Wind is the main viable renewable option in area

0
Have your say

The main option for generating renewable energy in the Kincardine and Mearns area is through wind power.

This was the message delivered to Stonehaven and District Community Council at their meeting this week.

James Williamson, Aberdeenshire Council Sustainable Development Officer (Climate Change) gave a presentation at the meeting on Tuesday night and explained to those in attendance the importance of developing renewable energy and the options for community ownership of developments.

Mr Williamson explained to the Community Council about the different targets set for renewable energy, with the Scottish Government looking to have at least 30% of all energy renewable by 2020. This is higher than the UK Government who are looking to have 20% by 2020.

Aberdeenshire Council are hoping to have Aberdeenshire carbon neutral as a region by 2030. He explained that in terms of strategy one of the main challenges in achieving this will come from transport in the area.

He then explained that due to wind speeds, Scotland is a prime location for developing wind power and that currently, in a table of local authorities Aberdeenshire Council is ninth for wind power. He said; “You may think we have lots, but we are fairly far down the table.” The Highlands are currently top of the table.

He then explained how communities can benefit from wind power. He said that although it is not mandatory, many developers provide a community fund from the money they generate through a turbine development. He used Tullo, near Laurencekirk as an example as they put £17,000 a year into a local trust.

Community Councillors were sceptical of this. One said: “£17,000 a year to ruin that view?” Another described the money as “bribery”.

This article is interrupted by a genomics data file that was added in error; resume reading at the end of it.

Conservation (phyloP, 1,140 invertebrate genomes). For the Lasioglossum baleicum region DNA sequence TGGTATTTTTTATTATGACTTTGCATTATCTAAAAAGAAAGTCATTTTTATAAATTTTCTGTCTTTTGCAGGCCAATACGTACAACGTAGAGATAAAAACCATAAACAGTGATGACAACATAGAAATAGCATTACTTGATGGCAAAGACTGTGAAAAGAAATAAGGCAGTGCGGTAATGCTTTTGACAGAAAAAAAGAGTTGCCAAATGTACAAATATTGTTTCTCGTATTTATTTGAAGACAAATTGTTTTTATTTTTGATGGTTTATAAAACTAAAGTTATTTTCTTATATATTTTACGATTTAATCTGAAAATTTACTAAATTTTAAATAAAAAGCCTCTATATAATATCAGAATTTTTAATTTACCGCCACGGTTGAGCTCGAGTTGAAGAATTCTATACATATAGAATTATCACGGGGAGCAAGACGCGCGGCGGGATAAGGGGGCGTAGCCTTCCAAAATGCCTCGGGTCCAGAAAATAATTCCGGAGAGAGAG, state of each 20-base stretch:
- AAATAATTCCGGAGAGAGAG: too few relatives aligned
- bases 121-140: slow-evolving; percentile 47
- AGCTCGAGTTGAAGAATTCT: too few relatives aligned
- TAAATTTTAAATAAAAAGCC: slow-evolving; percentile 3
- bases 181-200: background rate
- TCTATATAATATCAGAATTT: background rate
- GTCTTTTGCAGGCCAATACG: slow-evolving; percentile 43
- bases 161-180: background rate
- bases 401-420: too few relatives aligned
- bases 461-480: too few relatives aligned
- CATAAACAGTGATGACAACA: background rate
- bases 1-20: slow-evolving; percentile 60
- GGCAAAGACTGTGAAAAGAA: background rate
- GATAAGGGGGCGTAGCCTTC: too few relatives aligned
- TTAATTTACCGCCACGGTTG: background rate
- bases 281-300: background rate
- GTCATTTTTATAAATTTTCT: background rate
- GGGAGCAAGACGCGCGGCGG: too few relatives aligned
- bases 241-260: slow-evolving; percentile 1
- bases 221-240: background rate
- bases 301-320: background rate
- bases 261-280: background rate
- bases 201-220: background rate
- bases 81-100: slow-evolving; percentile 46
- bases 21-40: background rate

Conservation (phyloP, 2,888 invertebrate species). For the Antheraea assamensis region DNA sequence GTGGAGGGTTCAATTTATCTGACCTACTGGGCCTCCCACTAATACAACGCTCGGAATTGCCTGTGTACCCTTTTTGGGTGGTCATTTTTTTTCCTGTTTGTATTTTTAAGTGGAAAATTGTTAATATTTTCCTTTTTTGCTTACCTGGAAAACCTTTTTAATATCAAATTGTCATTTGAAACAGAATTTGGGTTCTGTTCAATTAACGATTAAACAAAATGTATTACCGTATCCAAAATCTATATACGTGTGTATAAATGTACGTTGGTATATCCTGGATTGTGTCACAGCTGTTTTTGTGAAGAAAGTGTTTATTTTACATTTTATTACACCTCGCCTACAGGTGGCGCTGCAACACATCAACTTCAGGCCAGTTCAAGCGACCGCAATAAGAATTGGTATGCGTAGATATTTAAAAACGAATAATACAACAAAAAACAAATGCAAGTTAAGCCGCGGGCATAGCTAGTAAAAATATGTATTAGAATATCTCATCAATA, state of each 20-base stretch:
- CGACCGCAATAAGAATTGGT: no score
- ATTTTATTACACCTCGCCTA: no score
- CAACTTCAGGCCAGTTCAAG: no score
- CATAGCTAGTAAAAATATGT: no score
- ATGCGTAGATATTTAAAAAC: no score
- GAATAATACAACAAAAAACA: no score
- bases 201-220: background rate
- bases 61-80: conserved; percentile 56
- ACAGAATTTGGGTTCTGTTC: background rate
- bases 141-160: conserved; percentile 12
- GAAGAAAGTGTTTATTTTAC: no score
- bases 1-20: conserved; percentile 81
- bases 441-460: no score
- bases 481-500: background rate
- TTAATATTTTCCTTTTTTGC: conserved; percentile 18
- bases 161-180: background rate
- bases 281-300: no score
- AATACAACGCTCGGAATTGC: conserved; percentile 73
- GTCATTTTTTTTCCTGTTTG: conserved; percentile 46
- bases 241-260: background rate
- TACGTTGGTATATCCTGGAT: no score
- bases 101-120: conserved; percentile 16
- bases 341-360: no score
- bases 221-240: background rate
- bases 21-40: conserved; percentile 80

Mr Williamson explained that with prices going up for fossil fuels and strict Scottish Government targets an alternative has to be found and wind is the most viable. One Community Councillor said: “We can see the community going against these things, they say look at my view now, and look at the view I will have (if a turbine is built) and what would it do for me?”

Mr Wiliamson then said: “Do we want to rely on fossil fuels? Prices will go up and up and up. I would say in five to ten years time, renewable energy will be cheaper than fossil fuels.”

He challenged the Community Council and said: “If you come up with a better solution, let me know.” Community Councillors then asked about hydro options in the area, including wave power however Mr Williamson explained that on the East Coast of Scotland there is not the right conditions and the area is too flat for any viable hydro schemes.

Mr Williamson finished by presenting the options of Communities owning a Turbine in a wind farm or buying a Turbine themselves both of which result in the Community benefiting financially from wind developments.